There’s something unique about Alberta’s culture. So unique, in fact, the provincial government dedicated all of September 2020 for Alberta Culture Days. The celebration provided four weeks for people to discover, experience and celebrate arts and culture through more than 900 events and activities, in person and online across the province.
By the Numbers
- $5.3 billion Amount contributed to Alberta’s GDP by culture goods and services, the fourth highest total in Canada
- 13,300 Number of artists living in Alberta, which accounts for 8% of all artists in Canada
- 375+ Number of movie and television productions that have been filmed in Alberta
- 53,000+ Jobs attributed to Alberta’s culture sector
Source: Government of Alberta, Statistics Canada, U.S. Census Bureau
If you missed the jam-packed schedule of Alberta Culture Days, there’s plenty of other events and festivals throughout the year. SnowDays, a month-long festival in Banff and Lake Louise, celebrates the depths of winter. The mountain towns host ice carving and snow sculpting, special exhibitions and even competitive cardboard sled racing. There are music festivals throughout the year dedicated to nearly every genre, with Edmonton’s Folk Festival providing an epic experience and a series of great performers taking the stage annually during the Calgary Stampede. And for those looking for something a little quieter or something to fit into their own schedule, Alberta has more than 20 provincially owned historic sites, interpretive centres and museums that range from the quaint and charming to the incredible and awe-inspiring.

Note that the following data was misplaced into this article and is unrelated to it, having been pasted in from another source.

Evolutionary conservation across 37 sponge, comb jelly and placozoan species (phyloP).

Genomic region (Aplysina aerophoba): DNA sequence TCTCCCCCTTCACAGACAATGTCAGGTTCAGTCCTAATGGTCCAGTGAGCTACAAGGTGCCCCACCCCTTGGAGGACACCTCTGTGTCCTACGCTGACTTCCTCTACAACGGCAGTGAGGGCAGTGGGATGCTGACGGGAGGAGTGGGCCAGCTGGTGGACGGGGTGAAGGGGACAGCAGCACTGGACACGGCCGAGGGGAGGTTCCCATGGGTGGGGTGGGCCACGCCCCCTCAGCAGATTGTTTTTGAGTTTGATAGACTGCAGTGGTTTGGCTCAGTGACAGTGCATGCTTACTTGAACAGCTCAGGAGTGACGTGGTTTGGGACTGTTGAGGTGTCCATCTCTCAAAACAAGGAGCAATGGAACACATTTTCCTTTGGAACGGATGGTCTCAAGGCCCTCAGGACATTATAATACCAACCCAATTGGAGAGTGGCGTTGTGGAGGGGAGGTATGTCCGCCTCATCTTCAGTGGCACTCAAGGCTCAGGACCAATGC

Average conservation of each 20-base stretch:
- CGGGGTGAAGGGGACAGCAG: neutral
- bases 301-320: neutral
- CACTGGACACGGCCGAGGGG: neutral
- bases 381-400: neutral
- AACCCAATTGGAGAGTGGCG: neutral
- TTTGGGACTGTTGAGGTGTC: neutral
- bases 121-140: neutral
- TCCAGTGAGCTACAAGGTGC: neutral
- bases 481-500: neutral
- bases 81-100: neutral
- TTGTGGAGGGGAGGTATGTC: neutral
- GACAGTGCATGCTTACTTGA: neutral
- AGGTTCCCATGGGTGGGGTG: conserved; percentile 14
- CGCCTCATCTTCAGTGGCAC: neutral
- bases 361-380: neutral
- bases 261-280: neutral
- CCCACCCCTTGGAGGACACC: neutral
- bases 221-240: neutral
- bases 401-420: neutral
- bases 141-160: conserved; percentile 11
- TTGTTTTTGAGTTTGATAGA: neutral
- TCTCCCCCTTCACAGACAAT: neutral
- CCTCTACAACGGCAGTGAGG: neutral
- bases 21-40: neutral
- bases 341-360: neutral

Historic Glenbow Museum Ready for Modernization
The Glenbow Museum has been a fixture of downtown Calgary for more than 50 years, and now the art and history museum is set to freshen up its appearance with a $40 million investment from the province.
Project plans include new meeting spaces available for rent, a restaurant, enhanced retail experiences and a flexible-use theatre. These additions will provide additional revenue opportunities for the Glenbow and ensure its long-term sustainability. Historically, Glenbow combined a museum, art gallery, library and archives under one roof. Glenbow is currently reframing its mandate to focus primarily on its role as an art museum.
Honouring Alberta’s Artists
Alberta’s artists are storytellers, innovators, entrepreneurs, community builders, teachers and mentors – which is worth celebrating – and Alberta continues to be the only province in Canada with a dedicated Month of the Artist celebration in September.
The annual celebration of artists highlights the value they bring to the province, both socially and economically, and encourages people to take part in as many events as possible and support Alberta artists. Artists’ work enriches lives, promotes creativity and innovation, and contributes to a more diversified economy. When the arts thrive, Alberta is a better place to live, invest and do business.
Fringe Festival Takes 5 (But Vows to Return)
The iconic Edmonton International Fringe Theatre Festival took a hiatus in 2020 due to the global pandemic, but quickly put together some online options for its most dedicated fans and is hopeful to return in 2021 for the 40th anniversary of the theatre festival.
The Edmonton Fringe Festival was established in 1982 by Brian Paisley, who at the time was the Artistic Director of Chinook Theatre. Paisley wanted to develop a fringe festival in North America after visiting the Edinburgh Festival Fringe. The Edinburgh Fringe started in 1947 when eight theatre companies were denied admittance to an international festival. The companies teamed up and performed their shows on the fringes of the festival, hence the fringe was born. More than 200 fringe festivals take place each year across the globe – with Edmonton’s 10-day event being the oldest and largest in North America.